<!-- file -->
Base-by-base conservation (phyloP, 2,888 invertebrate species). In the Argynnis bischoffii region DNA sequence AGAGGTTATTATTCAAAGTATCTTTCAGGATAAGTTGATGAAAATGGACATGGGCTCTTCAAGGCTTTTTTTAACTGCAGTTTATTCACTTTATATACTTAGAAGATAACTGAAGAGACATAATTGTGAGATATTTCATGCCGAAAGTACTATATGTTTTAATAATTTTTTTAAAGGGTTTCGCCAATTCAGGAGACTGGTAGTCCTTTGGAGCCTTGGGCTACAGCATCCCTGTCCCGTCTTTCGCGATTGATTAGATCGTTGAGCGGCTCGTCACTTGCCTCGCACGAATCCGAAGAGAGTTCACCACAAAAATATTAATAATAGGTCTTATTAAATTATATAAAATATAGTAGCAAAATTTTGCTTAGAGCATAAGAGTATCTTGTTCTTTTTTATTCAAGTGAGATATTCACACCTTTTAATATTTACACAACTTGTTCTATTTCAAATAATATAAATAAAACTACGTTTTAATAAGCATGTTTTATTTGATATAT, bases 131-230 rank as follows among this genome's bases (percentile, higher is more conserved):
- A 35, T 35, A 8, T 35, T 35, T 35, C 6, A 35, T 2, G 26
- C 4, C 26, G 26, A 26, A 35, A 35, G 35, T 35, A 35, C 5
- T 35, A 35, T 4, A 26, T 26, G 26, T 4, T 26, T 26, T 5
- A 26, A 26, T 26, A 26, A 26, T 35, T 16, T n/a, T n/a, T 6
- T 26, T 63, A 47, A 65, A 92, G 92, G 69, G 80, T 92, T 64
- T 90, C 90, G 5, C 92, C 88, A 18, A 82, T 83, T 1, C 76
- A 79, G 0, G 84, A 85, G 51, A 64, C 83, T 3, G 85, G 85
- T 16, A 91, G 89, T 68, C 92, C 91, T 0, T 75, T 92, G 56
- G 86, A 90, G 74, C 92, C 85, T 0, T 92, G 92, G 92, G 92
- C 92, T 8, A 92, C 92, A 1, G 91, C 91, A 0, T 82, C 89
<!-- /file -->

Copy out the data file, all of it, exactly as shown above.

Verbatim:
Base-by-base conservation (phyloP, 2,888 invertebrate species). In the Argynnis bischoffii region DNA sequence AGAGGTTATTATTCAAAGTATCTTTCAGGATAAGTTGATGAAAATGGACATGGGCTCTTCAAGGCTTTTTTTAACTGCAGTTTATTCACTTTATATACTTAGAAGATAACTGAAGAGACATAATTGTGAGATATTTCATGCCGAAAGTACTATATGTTTTAATAATTTTTTTAAAGGGTTTCGCCAATTCAGGAGACTGGTAGTCCTTTGGAGCCTTGGGCTACAGCATCCCTGTCCCGTCTTTCGCGATTGATTAGATCGTTGAGCGGCTCGTCACTTGCCTCGCACGAATCCGAAGAGAGTTCACCACAAAAATATTAATAATAGGTCTTATTAAATTATATAAAATATAGTAGCAAAATTTTGCTTAGAGCATAAGAGTATCTTGTTCTTTTTTATTCAAGTGAGATATTCACACCTTTTAATATTTACACAACTTGTTCTATTTCAAATAATATAAATAAAACTACGTTTTAATAAGCATGTTTTATTTGATATAT, bases 131-230 rank as follows among this genome's bases (percentile, higher is more conserved):
- A 35, T 35, A 8, T 35, T 35, T 35, C 6, A 35, T 2, G 26
- C 4, C 26, G 26, A 26, A 35, A 35, G 35, T 35, A 35, C 5
- T 35, A 35, T 4, A 26, T 26, G 26, T 4, T 26, T 26, T 5
- A 26, A 26, T 26, A 26, A 26, T 35, T 16, T n/a, T n/a, T 6
- T 26, T 63, A 47, A 65, A 92, G 92, G 69, G 80, T 92, T 64
- T 90, C 90, G 5, C 92, C 88, A 18, A 82, T 83, T 1, C 76
- A 79, G 0, G 84, A 85, G 51, A 64, C 83, T 3, G 85, G 85
- T 16, A 91, G 89, T 68, C 92, C 91, T 0, T 75, T 92, G 56
- G 86, A 90, G 74, C 92, C 85, T 0, T 92, G 92, G 92, G 92
- C 92, T 8, A 92, C 92, A 1, G 91, C 91, A 0, T 82, C 89